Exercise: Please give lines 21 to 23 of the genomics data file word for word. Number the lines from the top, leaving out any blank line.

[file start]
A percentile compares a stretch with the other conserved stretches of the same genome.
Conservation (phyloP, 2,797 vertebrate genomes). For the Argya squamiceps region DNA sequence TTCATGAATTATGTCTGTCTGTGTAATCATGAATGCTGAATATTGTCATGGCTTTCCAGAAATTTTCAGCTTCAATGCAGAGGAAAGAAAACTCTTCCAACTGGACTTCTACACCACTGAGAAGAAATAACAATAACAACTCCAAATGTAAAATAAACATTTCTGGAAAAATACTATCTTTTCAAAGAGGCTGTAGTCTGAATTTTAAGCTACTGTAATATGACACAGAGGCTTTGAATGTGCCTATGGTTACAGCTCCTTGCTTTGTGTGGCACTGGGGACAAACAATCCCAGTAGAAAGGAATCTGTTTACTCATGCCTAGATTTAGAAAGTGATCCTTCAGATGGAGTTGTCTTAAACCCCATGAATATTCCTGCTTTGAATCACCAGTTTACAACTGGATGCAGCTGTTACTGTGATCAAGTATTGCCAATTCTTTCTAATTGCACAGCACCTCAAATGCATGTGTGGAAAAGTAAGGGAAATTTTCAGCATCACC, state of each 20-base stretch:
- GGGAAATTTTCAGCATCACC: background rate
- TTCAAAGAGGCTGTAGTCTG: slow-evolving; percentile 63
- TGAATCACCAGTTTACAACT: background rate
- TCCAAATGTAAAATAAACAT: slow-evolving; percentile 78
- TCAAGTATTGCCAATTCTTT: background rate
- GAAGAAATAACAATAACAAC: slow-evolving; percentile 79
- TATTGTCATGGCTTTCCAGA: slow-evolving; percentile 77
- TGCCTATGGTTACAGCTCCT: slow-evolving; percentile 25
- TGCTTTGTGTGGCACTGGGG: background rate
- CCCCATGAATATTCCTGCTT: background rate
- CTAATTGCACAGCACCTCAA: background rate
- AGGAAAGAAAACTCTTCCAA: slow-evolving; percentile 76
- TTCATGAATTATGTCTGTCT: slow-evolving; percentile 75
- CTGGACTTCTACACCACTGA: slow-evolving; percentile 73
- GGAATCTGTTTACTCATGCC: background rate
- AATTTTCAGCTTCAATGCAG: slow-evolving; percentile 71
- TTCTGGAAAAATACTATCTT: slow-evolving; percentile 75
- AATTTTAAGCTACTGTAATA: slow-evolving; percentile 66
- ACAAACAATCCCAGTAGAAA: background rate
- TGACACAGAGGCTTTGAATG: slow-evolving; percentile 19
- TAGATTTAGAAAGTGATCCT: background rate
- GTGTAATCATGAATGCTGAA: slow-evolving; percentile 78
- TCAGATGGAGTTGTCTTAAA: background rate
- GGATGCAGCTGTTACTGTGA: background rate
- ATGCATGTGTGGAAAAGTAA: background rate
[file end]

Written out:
- ACAAACAATCCCAGTAGAAA: background rate
- TGACACAGAGGCTTTGAATG: slow-evolving; percentile 19
- TAGATTTAGAAAGTGATCCT: background rate